Documentary Shows a Youngstown that Wants to Improve

YOUNGSTOWN, Ohio – Youngstown regularly resurfaces in film and on TV newsmagazines as the poster child for post-industrial decay and economic decline. But the latest example turns that model on its ear by taking the message a step further.

“The Place That Makes Us,” a documentary by Karla Murthy, shows the crumbling factories and decrepit housing in the city. But it does so to set the stage for its real purpose: spotlighting the people who want to stay and improve the city. It puts a face to the story by focusing on residents who are trying to improve Youngstown neighborhoods, especially Ian Beniston and Julius Oliver.

“The Place That Makes Us” was shot over the past three years, but mostly in late 2017 and early 2018.

Accepted by a handful of film festivals, the film will make its public premiere Nov. 11 through Nov. 19 at  DOCNYC.net. Tickets for the 70-minute film are $12.

“The Place That Makes Us” is the first film by Murthy, who was inspired to make it during a 2016 visit to Youngstown to do a segment for PBS NewsHour Weekend.

It wasn’t her first visit. In her director’s statement, Murthy said that happened years before, and was by accident.

“I was helping my boyfriend move his stuff from our college in Ohio to his home in New York,” she said. “After a hard turn, our U-Haul tipped over and we went careening down Interstate 80. We ended up spending the night at a run-down motel [near Youngstown]. All night long, people partied or got into fights, banging on our door. This was also when Youngstown had the highest murder rate in the country. I never thought I would return.”

Murthy did return with an assignment of checking on how the city was faring during the 2016 presidential campaigns. It was then that she noticed that the younger generation was choosing to stay – not to flee – so that they could revitalize their hometown.

Filming the documentary gave Murthy a chance to spread her creative wings.

“My reporting work often requires me to parachute to a town for a couple of days, reducing people to an issue and a couple of sound bites,” she said. “But filming this documentary gave me the chance to witness gradual change, experience the seasons and watch people’s lives and the impact of their work unfold over time.”

The documentary delivers its message with subtlety. It is not heavy-handed; there isn’t even a narrator.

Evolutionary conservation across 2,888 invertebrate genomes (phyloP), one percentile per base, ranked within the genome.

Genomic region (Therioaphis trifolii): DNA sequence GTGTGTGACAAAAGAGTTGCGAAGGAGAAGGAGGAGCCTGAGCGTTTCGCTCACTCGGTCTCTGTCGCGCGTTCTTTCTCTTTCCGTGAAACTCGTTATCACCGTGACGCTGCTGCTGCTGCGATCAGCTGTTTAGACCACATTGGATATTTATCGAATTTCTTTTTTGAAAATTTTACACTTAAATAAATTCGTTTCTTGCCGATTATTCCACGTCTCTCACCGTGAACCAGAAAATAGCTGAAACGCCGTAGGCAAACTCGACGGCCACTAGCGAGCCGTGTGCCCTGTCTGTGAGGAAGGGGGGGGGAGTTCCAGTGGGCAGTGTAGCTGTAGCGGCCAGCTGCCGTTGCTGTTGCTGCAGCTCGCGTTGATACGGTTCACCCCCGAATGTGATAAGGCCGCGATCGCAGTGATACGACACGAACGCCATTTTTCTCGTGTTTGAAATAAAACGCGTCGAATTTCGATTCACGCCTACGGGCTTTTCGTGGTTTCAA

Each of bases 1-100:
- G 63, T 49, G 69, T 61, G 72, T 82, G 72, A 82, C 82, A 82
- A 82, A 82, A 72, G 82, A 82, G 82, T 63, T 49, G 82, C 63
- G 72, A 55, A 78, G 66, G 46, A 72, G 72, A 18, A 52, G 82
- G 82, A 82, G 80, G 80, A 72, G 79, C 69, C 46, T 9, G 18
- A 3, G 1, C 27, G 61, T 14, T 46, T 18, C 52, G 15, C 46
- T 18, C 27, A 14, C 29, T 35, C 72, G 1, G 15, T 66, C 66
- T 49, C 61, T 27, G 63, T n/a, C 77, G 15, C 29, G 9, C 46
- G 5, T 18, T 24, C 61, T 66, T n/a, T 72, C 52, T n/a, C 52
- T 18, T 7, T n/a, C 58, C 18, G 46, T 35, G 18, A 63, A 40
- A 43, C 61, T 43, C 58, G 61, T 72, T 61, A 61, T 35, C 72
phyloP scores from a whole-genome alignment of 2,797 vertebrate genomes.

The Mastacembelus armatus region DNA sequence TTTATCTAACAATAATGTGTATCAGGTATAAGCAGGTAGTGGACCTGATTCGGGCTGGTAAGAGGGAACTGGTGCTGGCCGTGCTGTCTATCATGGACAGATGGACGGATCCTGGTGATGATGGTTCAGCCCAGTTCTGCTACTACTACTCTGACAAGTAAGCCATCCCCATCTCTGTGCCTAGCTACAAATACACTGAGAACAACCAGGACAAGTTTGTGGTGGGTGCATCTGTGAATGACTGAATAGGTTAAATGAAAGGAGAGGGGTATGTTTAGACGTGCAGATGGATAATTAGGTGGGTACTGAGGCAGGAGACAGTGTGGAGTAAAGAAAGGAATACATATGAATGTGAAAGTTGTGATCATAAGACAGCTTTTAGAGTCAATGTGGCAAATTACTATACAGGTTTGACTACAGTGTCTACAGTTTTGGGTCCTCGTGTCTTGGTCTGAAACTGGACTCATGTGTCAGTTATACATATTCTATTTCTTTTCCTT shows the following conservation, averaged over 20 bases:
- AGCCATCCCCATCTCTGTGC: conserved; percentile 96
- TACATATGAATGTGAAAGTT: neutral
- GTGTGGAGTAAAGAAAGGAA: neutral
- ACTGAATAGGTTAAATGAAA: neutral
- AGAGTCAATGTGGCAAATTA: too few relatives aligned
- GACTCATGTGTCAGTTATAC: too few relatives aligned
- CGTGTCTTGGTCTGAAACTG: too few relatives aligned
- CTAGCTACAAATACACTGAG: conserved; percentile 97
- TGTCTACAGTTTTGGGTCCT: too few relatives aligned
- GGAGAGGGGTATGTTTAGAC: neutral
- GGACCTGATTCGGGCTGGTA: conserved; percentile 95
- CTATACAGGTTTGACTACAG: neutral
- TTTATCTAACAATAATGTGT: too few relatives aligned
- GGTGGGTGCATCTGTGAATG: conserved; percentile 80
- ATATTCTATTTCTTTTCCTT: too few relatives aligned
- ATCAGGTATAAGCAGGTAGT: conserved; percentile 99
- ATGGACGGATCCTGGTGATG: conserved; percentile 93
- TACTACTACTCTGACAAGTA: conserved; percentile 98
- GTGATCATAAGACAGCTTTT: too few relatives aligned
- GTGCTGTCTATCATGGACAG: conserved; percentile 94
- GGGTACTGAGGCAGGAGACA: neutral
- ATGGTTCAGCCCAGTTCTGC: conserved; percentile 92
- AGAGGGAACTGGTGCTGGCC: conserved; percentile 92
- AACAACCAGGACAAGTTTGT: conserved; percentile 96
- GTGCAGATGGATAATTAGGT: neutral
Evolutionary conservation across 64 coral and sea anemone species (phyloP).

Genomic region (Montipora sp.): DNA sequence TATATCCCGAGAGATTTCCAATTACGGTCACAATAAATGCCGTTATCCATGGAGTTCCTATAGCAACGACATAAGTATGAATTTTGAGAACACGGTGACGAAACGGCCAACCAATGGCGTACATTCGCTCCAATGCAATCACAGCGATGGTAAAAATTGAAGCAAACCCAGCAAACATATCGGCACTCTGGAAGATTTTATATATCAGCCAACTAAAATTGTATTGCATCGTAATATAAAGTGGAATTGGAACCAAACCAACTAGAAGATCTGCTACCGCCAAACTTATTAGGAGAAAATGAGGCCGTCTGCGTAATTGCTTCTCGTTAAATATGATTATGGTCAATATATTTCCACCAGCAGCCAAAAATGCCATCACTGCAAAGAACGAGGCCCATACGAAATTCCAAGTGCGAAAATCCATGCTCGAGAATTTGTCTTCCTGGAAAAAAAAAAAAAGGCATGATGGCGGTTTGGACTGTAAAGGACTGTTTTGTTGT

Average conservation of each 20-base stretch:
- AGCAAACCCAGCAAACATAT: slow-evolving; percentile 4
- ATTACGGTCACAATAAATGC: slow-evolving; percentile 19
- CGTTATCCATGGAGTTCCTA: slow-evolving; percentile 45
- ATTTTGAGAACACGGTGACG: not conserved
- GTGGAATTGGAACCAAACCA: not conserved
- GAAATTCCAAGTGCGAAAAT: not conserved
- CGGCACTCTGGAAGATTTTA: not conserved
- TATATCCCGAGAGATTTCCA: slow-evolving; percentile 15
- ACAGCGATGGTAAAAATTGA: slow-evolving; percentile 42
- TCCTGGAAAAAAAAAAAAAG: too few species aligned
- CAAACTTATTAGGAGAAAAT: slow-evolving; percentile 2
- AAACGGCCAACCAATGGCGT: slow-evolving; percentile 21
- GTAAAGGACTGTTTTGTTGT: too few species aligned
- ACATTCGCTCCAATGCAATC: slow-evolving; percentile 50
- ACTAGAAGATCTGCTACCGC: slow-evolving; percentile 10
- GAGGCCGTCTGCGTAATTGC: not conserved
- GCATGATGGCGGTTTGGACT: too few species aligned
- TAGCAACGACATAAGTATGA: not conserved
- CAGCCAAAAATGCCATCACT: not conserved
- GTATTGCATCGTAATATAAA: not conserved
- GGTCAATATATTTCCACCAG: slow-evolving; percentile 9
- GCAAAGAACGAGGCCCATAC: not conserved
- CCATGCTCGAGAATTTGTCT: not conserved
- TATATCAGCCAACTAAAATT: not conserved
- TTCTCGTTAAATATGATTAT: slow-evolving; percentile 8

Instead, Murthy takes a measured and respectful pace, allowing the camera to linger on scenes and people, so  viewers can gain understanding and draw their own conclusions.

As a subject of the film, Ian Beniston, executive director of the Youngstown Neighborhood Development Corp., had to open his life to the film crew.

While Beniston frequently gives media interviews, this level of scrutiny took some getting used to, he said.

“I don’t often share my personal life beyond a circle of people I am close to, and having someone follow you around at work, at home, having dinner with the family is not something I would typically do,” Beniston said. 

“The reason I did is because it’s important for people to learn about places like Youngstown and what’s happening here. There is a disconnect toward this part of the country.”

The documentary, he said, “shows the challenges, but also the positive things happening here, and the incremental progress.”

Beniston has been in charge of YNDC since 2014. The agency’s goal is revitalize city neighborhoods, which it does by razing some houses and rehabilitating others, and then finding residents who will move into them.

“The Place That Makes Us” follows YNDC staffers as they acquire and improve houses, and also focuses on a few residents who become the beneficiaries.

The film also zooms in on First Ward Councilman Julius Oliver, who grew up in Youngstown, started his own car-wash business at a young age and became a city leader.

“It makes a very good parallel between my life and Youngstown,” Oliver said. “It shows the ups and downs and how you can overcome the downs if you have the right tools and the right information.”

Oliver said the documentary shows Youngstown for what it is and what it can be when people get involved.

“It shows that to the best extent I’ve ever seen [in a film or TV segment about the city],” he said. “It’s all real-life situations, real-life dreams coming true. It depicts Youngstown in a better way than I’ve ever seen a film do it.”

Oliver said he hopes the documentary makes an impact in several ways.

“I hope it opens the eyes of our policy-makers on Capitol Hill, and lets them see the plight of the people,” he said. “They can’t afford higher water bills or other [effects of] mandates handed down to cities only to be borne by the people of that city.”

Oliver also hopes the movie encourages out-of-towners to view Youngstown as a place to which they should relocate.

“I hope it grabs the attention of people who might say, ‘This is a place where I can go to make my dream come true, or to make a difference,’ ” Oliver said.

Pictured: Ian Beniston, director of Youngstown Neighborhood Development Corp., strolls through an abandoned and crumbling Youngstown factory in a scene from “The Place That Makes Us.”

Copyright 2020 The Business Journal, Youngstown, Ohio.